Except the members of the SNP conference the week after the cancellation evidently objected and nearly unanimously passed a motion in favour of a public energy company. This was followed up yesterday by Monica Lennon’s amendment to the Net Zero Nation debate motion to reintroduce an NEC along the lines proposed by Powering Our Ambitions and to add an actual policy to a motion which otherwise wasn’t much more than an afternoon dedicated to saying “Parliament agrees with things that the Government is already doing”.
Unfortunately, despite the clear mandate from members, the SNP chose to vote against the amendment. Perhaps worse, the Greens also chose to vote against citing today their objection to a national company in favour of local companies and cooperatives. This appears to me to be little more than retro-active face-saving given the confusion and backlash from members and the wider body politic. For the record, the Powering Our Ambitions plan explicitly bakes in the kind of national framework/local control that the Greens are calling for. Their objection also doesn’t address the problem that large-scale infrastructure requires national planning. A local cooperative or municipal project won’t be building something like the aforementioned floating wind farm.
A further concern that limited devolved power over electricity means that an NEC should focus on decarbonised heating was also addressed by me in a recent article in the Herald. I agree with that analysis and indeed point out that this is the reason that we need to build our heat strategy on heat delivery via district heating systems . Going down the path that the Scottish Government currently favours – air source heat pumps – will result in placing even more burden on an electrical grid that we couldn’t reform until we’re independent.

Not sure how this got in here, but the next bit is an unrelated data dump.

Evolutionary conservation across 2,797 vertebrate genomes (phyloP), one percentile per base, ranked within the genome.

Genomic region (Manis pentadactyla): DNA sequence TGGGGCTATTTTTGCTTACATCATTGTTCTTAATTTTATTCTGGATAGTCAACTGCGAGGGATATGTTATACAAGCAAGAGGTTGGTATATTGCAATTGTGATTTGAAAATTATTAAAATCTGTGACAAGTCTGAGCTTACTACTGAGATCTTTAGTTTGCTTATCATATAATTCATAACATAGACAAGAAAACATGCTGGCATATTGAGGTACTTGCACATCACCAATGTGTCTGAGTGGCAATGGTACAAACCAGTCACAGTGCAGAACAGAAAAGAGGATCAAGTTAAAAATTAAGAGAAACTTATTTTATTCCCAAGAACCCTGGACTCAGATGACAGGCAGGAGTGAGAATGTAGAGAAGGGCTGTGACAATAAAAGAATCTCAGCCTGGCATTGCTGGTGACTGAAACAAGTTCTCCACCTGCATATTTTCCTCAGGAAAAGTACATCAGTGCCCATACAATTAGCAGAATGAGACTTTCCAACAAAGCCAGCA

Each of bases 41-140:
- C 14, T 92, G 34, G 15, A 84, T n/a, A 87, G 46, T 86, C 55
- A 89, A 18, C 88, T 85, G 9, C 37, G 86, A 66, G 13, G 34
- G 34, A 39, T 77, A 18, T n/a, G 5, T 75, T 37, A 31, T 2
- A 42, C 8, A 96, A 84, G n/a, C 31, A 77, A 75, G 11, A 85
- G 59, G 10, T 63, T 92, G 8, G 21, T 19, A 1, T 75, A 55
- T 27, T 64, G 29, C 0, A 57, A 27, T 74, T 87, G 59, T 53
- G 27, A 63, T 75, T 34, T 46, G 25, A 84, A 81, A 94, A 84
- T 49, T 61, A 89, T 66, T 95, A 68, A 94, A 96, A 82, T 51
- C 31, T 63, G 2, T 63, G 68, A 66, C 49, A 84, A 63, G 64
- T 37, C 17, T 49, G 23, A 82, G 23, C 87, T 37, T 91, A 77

Yesterday’s objection to the NEC policy was a disappointing failure that should have been an easy win for all three progressive parties. From the SNP’s point of view, I understand the political price of a U-turn but that should have been washed away by embracing internal party democracy. If the Greens objected for the reasons stated, then they’ve misread a paper that is calling for everything they’ve asked for.
Make no mistake though. The failure to take public control of Scotland’s energy will mean that we will almost certainly fail to meet our Green New Deal targets (whilst simultaneously funding the state of Norway and any other country whose public energy company sets up shop in Scotland). In the 1980s, Thatcher made sure that everyone was encouraged to “Tell Sid” to help privatise the UK’s energy and other public assets. Many ordinary folk did but many of those sold off their shares quite quickly afterwards.
In the last few weeks before COP26, do the SNP and the Greens really want to be the ones telling Sid to go to the institutions and hedge funds who now largely own those assets not to worry, that their shareholders are safe?
There is a way out of this. If any interested MSPs from any party would like to meet our Energy Group to get a full briefing of what the NEC would actually do for Scotland then we would be more than willing to make the necessary arrangements. We’d even be willing to facilitate a roundtable discussion with a cross-party group – in line with the First Minister’s own call for a less tribal and more collegiate Parliament. Scotland needs to move quickly to ensure that we meet our climate targets. We’ve already wasted five years dithering with and dropping plans for a National Energy Company. It’s time to take up the challenge and bring Scotland up to the standard that our neighbouring peer countries simply consider normal.